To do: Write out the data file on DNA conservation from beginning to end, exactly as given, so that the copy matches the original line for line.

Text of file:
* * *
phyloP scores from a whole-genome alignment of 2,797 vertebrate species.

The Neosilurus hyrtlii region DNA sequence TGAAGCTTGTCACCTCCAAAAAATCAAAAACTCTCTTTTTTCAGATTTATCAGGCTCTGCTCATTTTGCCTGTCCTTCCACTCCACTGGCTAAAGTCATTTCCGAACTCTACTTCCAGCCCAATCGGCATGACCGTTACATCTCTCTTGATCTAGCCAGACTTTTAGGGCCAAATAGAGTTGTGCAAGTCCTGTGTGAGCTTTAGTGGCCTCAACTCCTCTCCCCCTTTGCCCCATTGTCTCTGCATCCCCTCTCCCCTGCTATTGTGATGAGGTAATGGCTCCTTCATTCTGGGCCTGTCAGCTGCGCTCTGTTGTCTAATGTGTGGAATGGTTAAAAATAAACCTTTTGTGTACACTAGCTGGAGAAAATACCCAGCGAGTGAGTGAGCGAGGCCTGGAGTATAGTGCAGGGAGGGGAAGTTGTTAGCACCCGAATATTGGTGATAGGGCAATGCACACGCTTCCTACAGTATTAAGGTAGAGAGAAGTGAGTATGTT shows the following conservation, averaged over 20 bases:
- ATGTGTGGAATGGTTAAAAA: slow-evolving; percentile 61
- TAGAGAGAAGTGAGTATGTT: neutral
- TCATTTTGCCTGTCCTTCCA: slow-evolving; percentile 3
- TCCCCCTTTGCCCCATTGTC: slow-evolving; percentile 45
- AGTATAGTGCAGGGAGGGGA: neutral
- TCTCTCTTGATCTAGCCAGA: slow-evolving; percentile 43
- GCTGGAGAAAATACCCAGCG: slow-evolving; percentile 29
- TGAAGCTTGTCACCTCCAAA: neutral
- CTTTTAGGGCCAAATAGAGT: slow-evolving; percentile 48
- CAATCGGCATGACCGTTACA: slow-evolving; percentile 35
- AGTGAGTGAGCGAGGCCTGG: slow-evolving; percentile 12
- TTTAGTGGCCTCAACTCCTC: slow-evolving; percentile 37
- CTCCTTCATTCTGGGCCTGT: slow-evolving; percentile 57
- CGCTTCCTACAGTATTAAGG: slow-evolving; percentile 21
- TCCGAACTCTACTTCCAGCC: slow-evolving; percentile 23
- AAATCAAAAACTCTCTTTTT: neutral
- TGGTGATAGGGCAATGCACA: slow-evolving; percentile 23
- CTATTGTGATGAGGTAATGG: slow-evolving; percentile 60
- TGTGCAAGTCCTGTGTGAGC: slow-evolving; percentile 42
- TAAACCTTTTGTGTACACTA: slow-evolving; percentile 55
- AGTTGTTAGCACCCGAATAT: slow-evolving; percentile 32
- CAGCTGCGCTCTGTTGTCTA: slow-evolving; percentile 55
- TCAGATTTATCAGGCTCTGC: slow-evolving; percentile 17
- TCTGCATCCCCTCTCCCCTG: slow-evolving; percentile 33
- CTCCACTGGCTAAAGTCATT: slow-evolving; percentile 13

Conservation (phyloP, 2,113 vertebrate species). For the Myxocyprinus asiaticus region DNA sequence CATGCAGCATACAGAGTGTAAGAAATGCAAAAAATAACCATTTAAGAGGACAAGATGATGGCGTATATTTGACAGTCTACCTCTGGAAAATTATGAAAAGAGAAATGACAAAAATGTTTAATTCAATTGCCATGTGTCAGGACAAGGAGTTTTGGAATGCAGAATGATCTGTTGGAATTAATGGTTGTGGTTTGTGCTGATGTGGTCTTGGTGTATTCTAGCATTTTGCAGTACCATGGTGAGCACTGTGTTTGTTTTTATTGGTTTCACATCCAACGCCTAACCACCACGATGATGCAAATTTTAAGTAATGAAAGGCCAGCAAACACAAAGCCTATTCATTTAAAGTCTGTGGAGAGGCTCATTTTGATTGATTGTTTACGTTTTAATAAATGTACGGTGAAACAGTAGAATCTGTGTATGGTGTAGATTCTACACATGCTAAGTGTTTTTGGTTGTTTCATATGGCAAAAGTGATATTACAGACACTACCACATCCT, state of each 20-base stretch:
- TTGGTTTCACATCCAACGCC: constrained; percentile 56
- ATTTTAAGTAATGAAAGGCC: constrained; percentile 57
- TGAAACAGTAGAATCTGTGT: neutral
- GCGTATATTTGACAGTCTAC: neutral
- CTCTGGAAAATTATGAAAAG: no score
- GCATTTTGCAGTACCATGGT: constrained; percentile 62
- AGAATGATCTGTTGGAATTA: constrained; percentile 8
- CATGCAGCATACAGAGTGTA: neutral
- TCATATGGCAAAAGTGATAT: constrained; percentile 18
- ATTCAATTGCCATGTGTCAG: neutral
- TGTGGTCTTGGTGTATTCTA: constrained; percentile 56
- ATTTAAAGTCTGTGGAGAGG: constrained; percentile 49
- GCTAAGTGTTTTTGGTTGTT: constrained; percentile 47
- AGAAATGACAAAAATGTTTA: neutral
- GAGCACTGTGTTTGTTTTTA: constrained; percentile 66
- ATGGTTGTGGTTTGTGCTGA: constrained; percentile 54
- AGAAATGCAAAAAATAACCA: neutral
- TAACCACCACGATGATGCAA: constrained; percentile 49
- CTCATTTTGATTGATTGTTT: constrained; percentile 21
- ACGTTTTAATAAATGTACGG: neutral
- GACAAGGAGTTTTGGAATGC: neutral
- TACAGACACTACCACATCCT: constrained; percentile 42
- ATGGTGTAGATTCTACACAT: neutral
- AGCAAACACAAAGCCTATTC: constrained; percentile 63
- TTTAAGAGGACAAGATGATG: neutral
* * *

phyloP scores from a whole-genome alignment of 2,797 vertebrate species.

The Neosilurus hyrtlii region DNA sequence TGAAGCTTGTCACCTCCAAAAAATCAAAAACTCTCTTTTTTCAGATTTATCAGGCTCTGCTCATTTTGCCTGTCCTTCCACTCCACTGGCTAAAGTCATTTCCGAACTCTACTTCCAGCCCAATCGGCATGACCGTTACATCTCTCTTGATCTAGCCAGACTTTTAGGGCCAAATAGAGTTGTGCAAGTCCTGTGTGAGCTTTAGTGGCCTCAACTCCTCTCCCCCTTTGCCCCATTGTCTCTGCATCCCCTCTCCCCTGCTATTGTGATGAGGTAATGGCTCCTTCATTCTGGGCCTGTCAGCTGCGCTCTGTTGTCTAATGTGTGGAATGGTTAAAAATAAACCTTTTGTGTACACTAGCTGGAGAAAATACCCAGCGAGTGAGTGAGCGAGGCCTGGAGTATAGTGCAGGGAGGGGAAGTTGTTAGCACCCGAATATTGGTGATAGGGCAATGCACACGCTTCCTACAGTATTAAGGTAGAGAGAAGTGAGTATGTT shows the following conservation, averaged over 20 bases:
- ATGTGTGGAATGGTTAAAAA: slow-evolving; percentile 61
- TAGAGAGAAGTGAGTATGTT: neutral
- TCATTTTGCCTGTCCTTCCA: slow-evolving; percentile 3
- TCCCCCTTTGCCCCATTGTC: slow-evolving; percentile 45
- AGTATAGTGCAGGGAGGGGA: neutral
- TCTCTCTTGATCTAGCCAGA: slow-evolving; percentile 43
- GCTGGAGAAAATACCCAGCG: slow-evolving; percentile 29
- TGAAGCTTGTCACCTCCAAA: neutral
- CTTTTAGGGCCAAATAGAGT: slow-evolving; percentile 48
- CAATCGGCATGACCGTTACA: slow-evolving; percentile 35
- AGTGAGTGAGCGAGGCCTGG: slow-evolving; percentile 12
- TTTAGTGGCCTCAACTCCTC: slow-evolving; percentile 37
- CTCCTTCATTCTGGGCCTGT: slow-evolving; percentile 57
- CGCTTCCTACAGTATTAAGG: slow-evolving; percentile 21
- TCCGAACTCTACTTCCAGCC: slow-evolving; percentile 23
- AAATCAAAAACTCTCTTTTT: neutral
- TGGTGATAGGGCAATGCACA: slow-evolving; percentile 23
- CTATTGTGATGAGGTAATGG: slow-evolving; percentile 60
- TGTGCAAGTCCTGTGTGAGC: slow-evolving; percentile 42
- TAAACCTTTTGTGTACACTA: slow-evolving; percentile 55
- AGTTGTTAGCACCCGAATAT: slow-evolving; percentile 32
- CAGCTGCGCTCTGTTGTCTA: slow-evolving; percentile 55
- TCAGATTTATCAGGCTCTGC: slow-evolving; percentile 17
- TCTGCATCCCCTCTCCCCTG: slow-evolving; percentile 33
- CTCCACTGGCTAAAGTCATT: slow-evolving; percentile 13

Conservation (phyloP, 2,113 vertebrate species). For the Myxocyprinus asiaticus region DNA sequence CATGCAGCATACAGAGTGTAAGAAATGCAAAAAATAACCATTTAAGAGGACAAGATGATGGCGTATATTTGACAGTCTACCTCTGGAAAATTATGAAAAGAGAAATGACAAAAATGTTTAATTCAATTGCCATGTGTCAGGACAAGGAGTTTTGGAATGCAGAATGATCTGTTGGAATTAATGGTTGTGGTTTGTGCTGATGTGGTCTTGGTGTATTCTAGCATTTTGCAGTACCATGGTGAGCACTGTGTTTGTTTTTATTGGTTTCACATCCAACGCCTAACCACCACGATGATGCAAATTTTAAGTAATGAAAGGCCAGCAAACACAAAGCCTATTCATTTAAAGTCTGTGGAGAGGCTCATTTTGATTGATTGTTTACGTTTTAATAAATGTACGGTGAAACAGTAGAATCTGTGTATGGTGTAGATTCTACACATGCTAAGTGTTTTTGGTTGTTTCATATGGCAAAAGTGATATTACAGACACTACCACATCCT, state of each 20-base stretch:
- TTGGTTTCACATCCAACGCC: constrained; percentile 56
- ATTTTAAGTAATGAAAGGCC: constrained; percentile 57
- TGAAACAGTAGAATCTGTGT: neutral
- GCGTATATTTGACAGTCTAC: neutral
- CTCTGGAAAATTATGAAAAG: no score
- GCATTTTGCAGTACCATGGT: constrained; percentile 62
- AGAATGATCTGTTGGAATTA: constrained; percentile 8
- CATGCAGCATACAGAGTGTA: neutral
- TCATATGGCAAAAGTGATAT: constrained; percentile 18
- ATTCAATTGCCATGTGTCAG: neutral
- TGTGGTCTTGGTGTATTCTA: constrained; percentile 56
- ATTTAAAGTCTGTGGAGAGG: constrained; percentile 49
- GCTAAGTGTTTTTGGTTGTT: constrained; percentile 47
- AGAAATGACAAAAATGTTTA: neutral
- GAGCACTGTGTTTGTTTTTA: constrained; percentile 66
- ATGGTTGTGGTTTGTGCTGA: constrained; percentile 54
- AGAAATGCAAAAAATAACCA: neutral
- TAACCACCACGATGATGCAA: constrained; percentile 49
- CTCATTTTGATTGATTGTTT: constrained; percentile 21
- ACGTTTTAATAAATGTACGG: neutral
- GACAAGGAGTTTTGGAATGC: neutral
- TACAGACACTACCACATCCT: constrained; percentile 42
- ATGGTGTAGATTCTACACAT: neutral
- AGCAAACACAAAGCCTATTC: constrained; percentile 63
- TTTAAGAGGACAAGATGATG: neutral